Rob Stein

A tobacco product that its maker claims to be safer than cigarettes won qualified support from a Food and Drug Administration advisory panel Thursday.

The advisers voted 8-1 to support cigarette giant Philip Morris' claim that its "iQOS" system "significantly reduces your body's exposure to harmful or potentially harmful chemicals." The device heats tobacco but doesn't ignite it.

Chinese researchers have finally figured out how to clone a primate, using the same technique Scottish researchers devised to clone the first mammal, Dolly the sheep, in the mid-1990s.

The United States appears to be in the midst of an unusually severe flu season, officials at the federal Centers for Disease Control and Prevention said Friday.

The flu season started early, which is never a good sign, and the flu is already widespread throughout the country, the CDC's latest report shows. Half of states are reporting especially intense flu activity.

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Life expectancy in the U.S. fell for the second year in a row in 2016, nudged down again by a surge in fatal opioid overdoses, federal officials report Thursday.

"I'm not prone to dramatic statements," says Robert Anderson, chief of the mortality statistics branch at the National Center for Health Statistics. "But I think we should be really alarmed. The drug overdose problem is a public health problem, and it needs to be addressed. We need to get a handle on it."

Scientists have now edited genes inside mice to prevent a form of inherited deafness.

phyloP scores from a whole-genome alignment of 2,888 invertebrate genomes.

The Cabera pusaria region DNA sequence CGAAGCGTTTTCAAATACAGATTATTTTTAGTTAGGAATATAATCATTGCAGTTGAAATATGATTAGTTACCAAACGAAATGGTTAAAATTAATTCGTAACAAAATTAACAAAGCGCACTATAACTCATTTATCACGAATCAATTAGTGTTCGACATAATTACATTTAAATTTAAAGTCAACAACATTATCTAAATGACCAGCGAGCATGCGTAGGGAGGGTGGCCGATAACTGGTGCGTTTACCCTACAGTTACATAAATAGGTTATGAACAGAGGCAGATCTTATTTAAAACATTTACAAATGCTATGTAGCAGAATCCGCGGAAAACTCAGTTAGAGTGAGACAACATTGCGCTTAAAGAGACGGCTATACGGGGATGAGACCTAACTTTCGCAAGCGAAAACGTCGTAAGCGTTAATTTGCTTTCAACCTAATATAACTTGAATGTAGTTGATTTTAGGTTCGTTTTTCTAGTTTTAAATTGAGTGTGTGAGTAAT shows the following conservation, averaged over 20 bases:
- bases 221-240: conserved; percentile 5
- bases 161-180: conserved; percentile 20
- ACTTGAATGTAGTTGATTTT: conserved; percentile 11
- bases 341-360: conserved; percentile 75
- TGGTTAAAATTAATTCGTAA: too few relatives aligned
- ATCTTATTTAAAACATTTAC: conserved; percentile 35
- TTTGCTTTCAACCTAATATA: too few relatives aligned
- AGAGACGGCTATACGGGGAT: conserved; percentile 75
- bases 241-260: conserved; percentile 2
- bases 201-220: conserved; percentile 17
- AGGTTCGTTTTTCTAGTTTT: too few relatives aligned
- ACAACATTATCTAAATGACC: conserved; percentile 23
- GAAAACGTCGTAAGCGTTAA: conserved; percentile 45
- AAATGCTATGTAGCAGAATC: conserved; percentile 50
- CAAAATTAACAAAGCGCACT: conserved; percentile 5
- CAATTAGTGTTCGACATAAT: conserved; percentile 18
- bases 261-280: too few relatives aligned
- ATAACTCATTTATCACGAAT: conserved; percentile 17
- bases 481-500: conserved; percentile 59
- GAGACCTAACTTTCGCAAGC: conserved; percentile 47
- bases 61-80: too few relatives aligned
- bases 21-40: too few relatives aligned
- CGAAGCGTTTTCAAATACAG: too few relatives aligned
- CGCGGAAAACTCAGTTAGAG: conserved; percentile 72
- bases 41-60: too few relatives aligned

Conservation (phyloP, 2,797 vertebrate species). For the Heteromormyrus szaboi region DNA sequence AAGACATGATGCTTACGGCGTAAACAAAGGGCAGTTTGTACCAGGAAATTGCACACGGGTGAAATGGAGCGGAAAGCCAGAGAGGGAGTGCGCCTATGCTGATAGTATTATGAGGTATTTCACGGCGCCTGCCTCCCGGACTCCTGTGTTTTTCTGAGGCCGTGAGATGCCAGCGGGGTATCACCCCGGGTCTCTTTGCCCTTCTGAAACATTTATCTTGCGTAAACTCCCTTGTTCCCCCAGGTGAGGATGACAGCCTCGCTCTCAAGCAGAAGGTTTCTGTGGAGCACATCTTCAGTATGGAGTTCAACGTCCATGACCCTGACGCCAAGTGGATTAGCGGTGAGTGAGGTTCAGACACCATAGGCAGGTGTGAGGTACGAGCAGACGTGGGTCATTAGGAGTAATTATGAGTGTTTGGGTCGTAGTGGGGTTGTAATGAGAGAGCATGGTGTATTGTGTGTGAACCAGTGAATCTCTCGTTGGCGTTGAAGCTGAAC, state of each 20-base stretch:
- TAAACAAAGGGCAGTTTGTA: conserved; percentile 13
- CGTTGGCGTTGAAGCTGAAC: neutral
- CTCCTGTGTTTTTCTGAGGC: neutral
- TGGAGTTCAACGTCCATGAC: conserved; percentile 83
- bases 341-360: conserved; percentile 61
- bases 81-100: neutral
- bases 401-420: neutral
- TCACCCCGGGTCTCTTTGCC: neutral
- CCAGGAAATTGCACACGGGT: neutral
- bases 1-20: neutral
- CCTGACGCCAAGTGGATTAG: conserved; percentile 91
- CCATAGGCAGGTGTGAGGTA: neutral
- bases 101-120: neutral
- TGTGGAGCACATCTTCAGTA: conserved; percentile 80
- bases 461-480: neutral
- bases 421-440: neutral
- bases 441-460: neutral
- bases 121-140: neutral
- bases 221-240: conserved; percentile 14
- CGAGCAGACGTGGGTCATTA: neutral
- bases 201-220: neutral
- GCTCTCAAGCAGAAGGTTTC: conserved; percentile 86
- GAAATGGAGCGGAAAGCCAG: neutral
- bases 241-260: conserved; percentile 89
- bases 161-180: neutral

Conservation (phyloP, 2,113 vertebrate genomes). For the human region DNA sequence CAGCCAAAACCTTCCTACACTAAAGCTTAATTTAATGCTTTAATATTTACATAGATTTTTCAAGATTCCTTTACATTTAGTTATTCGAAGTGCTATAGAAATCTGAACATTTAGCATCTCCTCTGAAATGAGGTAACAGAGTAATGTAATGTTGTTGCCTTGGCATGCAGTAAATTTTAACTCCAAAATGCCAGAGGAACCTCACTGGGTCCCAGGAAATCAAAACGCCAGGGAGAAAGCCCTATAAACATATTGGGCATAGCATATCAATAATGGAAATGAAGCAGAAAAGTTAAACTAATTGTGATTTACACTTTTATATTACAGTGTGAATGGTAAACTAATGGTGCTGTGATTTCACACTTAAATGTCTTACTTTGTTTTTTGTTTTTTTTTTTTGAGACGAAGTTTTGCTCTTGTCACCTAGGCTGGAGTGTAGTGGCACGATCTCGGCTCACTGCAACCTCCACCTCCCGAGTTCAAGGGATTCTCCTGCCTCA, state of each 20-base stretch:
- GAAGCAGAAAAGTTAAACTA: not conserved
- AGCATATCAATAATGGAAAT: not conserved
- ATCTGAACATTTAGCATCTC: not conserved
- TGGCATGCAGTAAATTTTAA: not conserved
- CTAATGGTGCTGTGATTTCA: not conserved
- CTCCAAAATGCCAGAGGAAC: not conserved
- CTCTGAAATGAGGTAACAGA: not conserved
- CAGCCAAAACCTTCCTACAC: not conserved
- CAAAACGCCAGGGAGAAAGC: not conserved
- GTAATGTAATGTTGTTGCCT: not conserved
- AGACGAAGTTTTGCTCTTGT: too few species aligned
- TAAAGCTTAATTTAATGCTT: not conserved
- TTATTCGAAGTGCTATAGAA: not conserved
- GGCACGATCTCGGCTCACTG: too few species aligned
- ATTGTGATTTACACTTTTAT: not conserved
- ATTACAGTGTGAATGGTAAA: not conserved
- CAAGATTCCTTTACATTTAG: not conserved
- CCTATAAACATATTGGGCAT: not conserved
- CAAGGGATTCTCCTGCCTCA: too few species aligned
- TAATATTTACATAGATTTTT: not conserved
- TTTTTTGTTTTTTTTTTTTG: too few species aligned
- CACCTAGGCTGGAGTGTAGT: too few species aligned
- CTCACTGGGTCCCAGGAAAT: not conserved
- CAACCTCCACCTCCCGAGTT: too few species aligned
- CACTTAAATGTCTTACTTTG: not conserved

While cautioning that much more research is needed, the scientists said they hope the technique might someday be used to prevent deafness in children born in families with a history of genetic hearing loss.

Before that could happen, however, extensive tests would be needed to determine whether the treatment is safe — and whether it would actually work in humans.

Updated at 4:17 p.m. ET to include comment from homeopathic pharmacists.

The Food and Drug Administration said it plans to crack down on the sale of some homeopathic products.

The agency unveiled a new, risk-based approach to regulating homeopathic treatments Monday that aims to protect the public from dangerous products.

Editor's note, Jan. 17: Some identifying information has been removed from this report to guard the privacy of the family that is part of the probiotics test.

It's a typical hectic morning at Michele's house in Northern Virginia when she gets a knock on her front door.

Health officials are warning that the United States may have an unusually harsh flu season this year.

But they stress that flu seasons are notoriously difficult to predict, and it's far too early to know for sure what may happen.

Eli Wheatley and Christian Guardino are among a growing number of patients whose lives are apparently being saved or radically improved by gene therapy.

Wheatley, 3, of Lebanon, Ky., and Guardino, 17, of Patchogue, N.Y., were both diagnosed with what were long thought to be incurable genetic disorders. In the past, Wheatley's condition would have probably killed him before his first birthday. Guardino's would have blinded him early in life.

But after receiving experimental gene therapies, both seem to be doing fine.

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